By Allison Benedikt
Tribune staff reporter
May 31, 2005
Yes, it's true: I liked a movie about magic pants.
The pants in question -- used jeans, actually -- complement the four leading ladies of "The Sisterhood of the Traveling Pants," Ken Kwapis' charming adaptation of Ann Brashares' hugely popular teen novel of the same name.
Between most Hollywood actresses, the ability to share denim is not exactly supernatural. (Abracadabra, Lindsay Lohan and Nicole Richie will now swap size 0s!) But real women have curves, and Kwapis cast a few of them, most notably America Ferrera, who plays Carmen, the full-figured, precocious and emotionally intelligent daughter of divorced parents -- mom Latina, dad white ("The West Wing's" Bradley Whitford).
Carmen and her three best friends are splitting for the summer -- their first separation since meeting en-womb at their moms' prenatal aerobics class -- and they've promised to KIT via the jeans, which each girl will wear for a week and then ship to the next with a letter enclosed, handwritten no less.
Bridget (Blake Lively) -- tall, blond, hot, athletic bod -- is off to Mexican soccer camp; it's Greece for beautiful wallflower Lena (Alexis Bledel, for you "Gilmore Girls" fans), and the local dollar store for the midsize cynic of the group, Tibby (Amber Tamblyn, of the recently axed "Joan of Arcadia"), who will wallow in her abandoned state by making a documentary about the "banality of everyday life," which she calls her suckumentary.
The arc is pretty standard here: Girls go off to their respective summer experiences, come out of shells, find themselves, reunite. And Kwapis isn't fancy with structure either, following the jeans from one girl to the next, each story evolving parallel to the others.
But surprise, surprise: Standard is good. With the story-hopping timed to our, umm, challenged attention spans, it lets us get to know each girl without getting sick of her, and the fairly straightforward developments fall just the right side of sentimental. (Translation: You'll cry without feeling too ashamed.)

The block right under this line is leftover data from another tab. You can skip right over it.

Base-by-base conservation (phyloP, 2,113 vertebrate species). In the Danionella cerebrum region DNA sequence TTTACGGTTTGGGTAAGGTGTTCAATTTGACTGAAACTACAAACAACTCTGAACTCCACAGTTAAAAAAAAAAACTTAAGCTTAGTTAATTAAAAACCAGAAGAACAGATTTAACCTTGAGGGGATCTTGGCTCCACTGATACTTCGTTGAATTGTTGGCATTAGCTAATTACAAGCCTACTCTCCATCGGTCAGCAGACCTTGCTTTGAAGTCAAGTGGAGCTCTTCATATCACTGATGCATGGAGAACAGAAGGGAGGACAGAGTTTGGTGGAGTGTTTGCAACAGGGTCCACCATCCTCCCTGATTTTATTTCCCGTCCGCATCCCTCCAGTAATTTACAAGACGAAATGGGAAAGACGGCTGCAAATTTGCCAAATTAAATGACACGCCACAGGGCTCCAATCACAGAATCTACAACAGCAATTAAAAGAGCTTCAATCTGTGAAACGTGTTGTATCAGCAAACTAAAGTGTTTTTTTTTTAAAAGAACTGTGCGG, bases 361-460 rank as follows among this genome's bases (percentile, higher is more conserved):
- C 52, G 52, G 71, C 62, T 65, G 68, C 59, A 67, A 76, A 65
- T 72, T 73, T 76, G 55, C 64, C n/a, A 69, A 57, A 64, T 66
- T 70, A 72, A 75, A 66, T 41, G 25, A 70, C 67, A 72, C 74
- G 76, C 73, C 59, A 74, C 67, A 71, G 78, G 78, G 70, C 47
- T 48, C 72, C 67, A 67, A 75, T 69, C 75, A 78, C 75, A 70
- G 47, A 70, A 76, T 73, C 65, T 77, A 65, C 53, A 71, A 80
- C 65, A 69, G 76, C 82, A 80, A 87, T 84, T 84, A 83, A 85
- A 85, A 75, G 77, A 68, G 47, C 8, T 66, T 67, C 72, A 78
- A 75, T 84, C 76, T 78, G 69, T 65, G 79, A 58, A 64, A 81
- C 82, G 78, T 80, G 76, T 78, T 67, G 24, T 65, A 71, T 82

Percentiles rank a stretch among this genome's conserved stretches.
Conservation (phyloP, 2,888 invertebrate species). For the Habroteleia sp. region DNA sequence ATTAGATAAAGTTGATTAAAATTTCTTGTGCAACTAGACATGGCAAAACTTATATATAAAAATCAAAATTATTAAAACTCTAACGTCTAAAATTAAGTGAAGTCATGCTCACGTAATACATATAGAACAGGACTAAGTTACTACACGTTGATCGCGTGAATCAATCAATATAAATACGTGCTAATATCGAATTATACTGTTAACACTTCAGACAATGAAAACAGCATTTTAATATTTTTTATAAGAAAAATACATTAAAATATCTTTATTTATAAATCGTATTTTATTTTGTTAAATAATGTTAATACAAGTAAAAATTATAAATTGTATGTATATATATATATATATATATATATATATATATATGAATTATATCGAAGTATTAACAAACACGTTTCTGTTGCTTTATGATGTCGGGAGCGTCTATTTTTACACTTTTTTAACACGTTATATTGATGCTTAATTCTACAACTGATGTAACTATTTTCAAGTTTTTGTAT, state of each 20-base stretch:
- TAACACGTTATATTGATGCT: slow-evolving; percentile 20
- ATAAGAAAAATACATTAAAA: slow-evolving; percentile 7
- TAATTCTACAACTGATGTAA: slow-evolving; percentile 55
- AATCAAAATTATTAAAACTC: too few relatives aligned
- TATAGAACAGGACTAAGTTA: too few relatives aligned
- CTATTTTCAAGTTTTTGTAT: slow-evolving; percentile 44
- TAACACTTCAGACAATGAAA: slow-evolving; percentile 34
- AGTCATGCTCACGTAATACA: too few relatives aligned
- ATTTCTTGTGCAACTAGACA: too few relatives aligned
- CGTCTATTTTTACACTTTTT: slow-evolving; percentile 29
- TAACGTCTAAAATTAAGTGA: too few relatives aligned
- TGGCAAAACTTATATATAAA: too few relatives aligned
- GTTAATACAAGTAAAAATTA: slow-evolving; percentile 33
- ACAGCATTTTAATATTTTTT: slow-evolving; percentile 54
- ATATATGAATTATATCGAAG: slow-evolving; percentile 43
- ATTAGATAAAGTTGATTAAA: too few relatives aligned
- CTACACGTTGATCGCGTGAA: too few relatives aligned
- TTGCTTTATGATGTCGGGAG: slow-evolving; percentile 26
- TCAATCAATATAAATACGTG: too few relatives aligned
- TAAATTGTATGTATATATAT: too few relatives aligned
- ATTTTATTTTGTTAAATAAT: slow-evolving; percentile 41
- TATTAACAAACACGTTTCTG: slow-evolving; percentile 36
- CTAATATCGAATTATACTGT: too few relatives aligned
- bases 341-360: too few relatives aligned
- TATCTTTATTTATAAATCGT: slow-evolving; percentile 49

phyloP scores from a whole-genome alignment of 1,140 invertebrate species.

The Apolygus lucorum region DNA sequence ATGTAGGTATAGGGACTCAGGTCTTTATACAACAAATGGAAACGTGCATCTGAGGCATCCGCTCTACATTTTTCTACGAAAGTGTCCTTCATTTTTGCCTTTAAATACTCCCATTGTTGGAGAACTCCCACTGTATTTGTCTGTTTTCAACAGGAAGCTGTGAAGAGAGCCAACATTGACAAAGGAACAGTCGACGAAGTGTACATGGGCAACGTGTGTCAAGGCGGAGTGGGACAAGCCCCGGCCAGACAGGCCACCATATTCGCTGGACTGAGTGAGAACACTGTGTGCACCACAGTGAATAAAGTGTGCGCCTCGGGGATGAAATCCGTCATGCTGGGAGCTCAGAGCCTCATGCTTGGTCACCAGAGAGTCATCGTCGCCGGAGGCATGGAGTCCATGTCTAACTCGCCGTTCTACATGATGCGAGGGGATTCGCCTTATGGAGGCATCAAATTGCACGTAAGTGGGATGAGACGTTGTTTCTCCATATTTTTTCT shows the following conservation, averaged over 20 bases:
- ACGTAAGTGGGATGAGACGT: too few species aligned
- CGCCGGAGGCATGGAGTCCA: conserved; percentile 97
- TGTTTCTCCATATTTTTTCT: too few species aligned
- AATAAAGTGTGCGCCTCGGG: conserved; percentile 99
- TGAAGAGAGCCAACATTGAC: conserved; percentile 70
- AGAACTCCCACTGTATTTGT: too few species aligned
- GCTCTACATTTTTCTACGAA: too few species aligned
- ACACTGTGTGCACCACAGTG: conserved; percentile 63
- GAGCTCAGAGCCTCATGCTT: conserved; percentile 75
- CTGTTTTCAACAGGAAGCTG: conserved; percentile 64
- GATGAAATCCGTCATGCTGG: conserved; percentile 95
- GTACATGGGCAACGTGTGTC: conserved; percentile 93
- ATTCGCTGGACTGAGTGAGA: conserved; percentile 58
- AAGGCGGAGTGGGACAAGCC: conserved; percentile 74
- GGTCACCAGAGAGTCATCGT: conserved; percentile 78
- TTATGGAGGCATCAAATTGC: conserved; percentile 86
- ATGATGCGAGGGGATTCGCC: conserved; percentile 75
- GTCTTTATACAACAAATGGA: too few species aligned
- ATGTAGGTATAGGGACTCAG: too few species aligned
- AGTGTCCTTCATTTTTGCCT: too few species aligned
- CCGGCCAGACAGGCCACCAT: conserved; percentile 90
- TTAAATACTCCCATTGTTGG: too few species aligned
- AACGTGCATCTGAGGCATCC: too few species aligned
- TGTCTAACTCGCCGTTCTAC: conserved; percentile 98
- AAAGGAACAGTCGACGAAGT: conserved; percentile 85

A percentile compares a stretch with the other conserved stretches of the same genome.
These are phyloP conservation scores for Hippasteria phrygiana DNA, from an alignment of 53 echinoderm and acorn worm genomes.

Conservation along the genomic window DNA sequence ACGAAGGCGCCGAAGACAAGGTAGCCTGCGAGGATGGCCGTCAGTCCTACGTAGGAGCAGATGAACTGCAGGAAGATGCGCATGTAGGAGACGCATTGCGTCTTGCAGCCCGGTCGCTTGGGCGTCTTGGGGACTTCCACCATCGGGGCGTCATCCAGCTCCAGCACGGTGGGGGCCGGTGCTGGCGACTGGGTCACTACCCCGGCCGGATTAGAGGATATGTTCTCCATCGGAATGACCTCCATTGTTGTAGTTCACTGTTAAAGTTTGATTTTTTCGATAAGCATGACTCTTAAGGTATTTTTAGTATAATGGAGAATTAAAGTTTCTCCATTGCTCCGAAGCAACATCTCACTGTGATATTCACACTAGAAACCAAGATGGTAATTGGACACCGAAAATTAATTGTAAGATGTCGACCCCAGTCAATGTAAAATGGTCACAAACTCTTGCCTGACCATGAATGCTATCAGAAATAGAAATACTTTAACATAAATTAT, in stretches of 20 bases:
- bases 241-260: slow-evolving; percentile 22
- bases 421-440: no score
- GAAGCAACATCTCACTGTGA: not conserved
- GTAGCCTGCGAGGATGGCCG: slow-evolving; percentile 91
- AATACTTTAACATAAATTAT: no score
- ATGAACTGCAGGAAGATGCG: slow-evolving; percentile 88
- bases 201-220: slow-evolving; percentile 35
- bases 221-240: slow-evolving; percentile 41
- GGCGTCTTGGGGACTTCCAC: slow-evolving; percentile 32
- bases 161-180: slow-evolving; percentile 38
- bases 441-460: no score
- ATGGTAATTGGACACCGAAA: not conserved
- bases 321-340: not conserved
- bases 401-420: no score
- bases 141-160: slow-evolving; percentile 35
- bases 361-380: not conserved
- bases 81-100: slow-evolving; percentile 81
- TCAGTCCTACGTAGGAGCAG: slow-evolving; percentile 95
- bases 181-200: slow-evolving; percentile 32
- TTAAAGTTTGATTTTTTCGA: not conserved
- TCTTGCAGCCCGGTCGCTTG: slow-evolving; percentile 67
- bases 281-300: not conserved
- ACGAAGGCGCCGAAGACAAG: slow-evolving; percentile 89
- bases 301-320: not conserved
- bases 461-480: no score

Ferrera is the star of this show, no doubt about that, and Carmen's story lends itself to the most passionate performance. Spending the summer with her oft-absent father and his picture-perfect, Southern belle fiancé, Carmen finds herself the outcast in dad's new model family, with hips and skin more akin to the maid than her kin. Near the end of the film, Ferrera gives one of the most poignant monologues about divorce I've ever heard in a movie, let alone a movie geared toward this much-ballyhooed teen demographic.
But it's actually the quieter, less obvious story line -- that of Bridget, the all-American beauty -- that delivers the sharpest sting, as she tries to fill the void left by her mother's suicide with the attention and affection of her coach. She teases and taunts with her flowing locks and barely there shorts, her sexuality blossomed far beyond her peers, but the quiet moments after getting the guy tell a different tale.
As we all know by now, most teen movies include the dying-on-the-inside popular girl, a recluse fit for "America's Next Top Model," the Guy, the makeover and the song (thank you, Olivia Newton-John). So it's tempting to give "Traveling Pants" an Oscar just for skirting around this time-tested formula. But there are a few too many moments of blatant heart-tugging for that.
Kwapis -- who has worked on such schmaltz-free endeavors as "The Larry Sanders Show" and "Freaks and Geeks" -- knows better, but at least he and writers Delia Ephron and Elizabeth Chandler keep the corny bits to a minimum. And truly, a lot of teen life is clichéd. (Think prom, limo, virginity.)
More often then not, the relationships and performances are strong and moving, with an effect both breezy-fun and profound.
Speaking of profound: At the beginning of the film, before the girls part ways, they devise a rulebook for the magic pants -- never wash them, wear the pants for a week, then pass 'em on, etc. But it's rule No. 2 that really got to me, a life lesson for both young and old, with a power far greater than any one movie can hold:
You must never double-cuff. It's tacky.
"The Sisterhood of the Traveling Pants"
Directed by Ken Kwapis; screenplay by Delia Ephron and Elizabeth Chandler; based on the book by Ann Brashares; photographed by John Bailey; edited by Kathryn Himoff; production designed by Gae Buckley; music by Cliff Eidelman; produced by Debra Martin Chase, Denise Di Novi, Andrew A. Kosove, Broderick Johnson. A Warner Bros. Pictures release; opens Wednesday. Running time: 1 hr 59 min. MPAA rating: PG (thematic elements, some sensuality and language).
Tibby - Amber Tamblyn
Carmen - America Ferrera
Bridget - Blake Lively
Lena - Alexis Bledel
Bailey - Jenna Boyd
Al - Bradley Whitford
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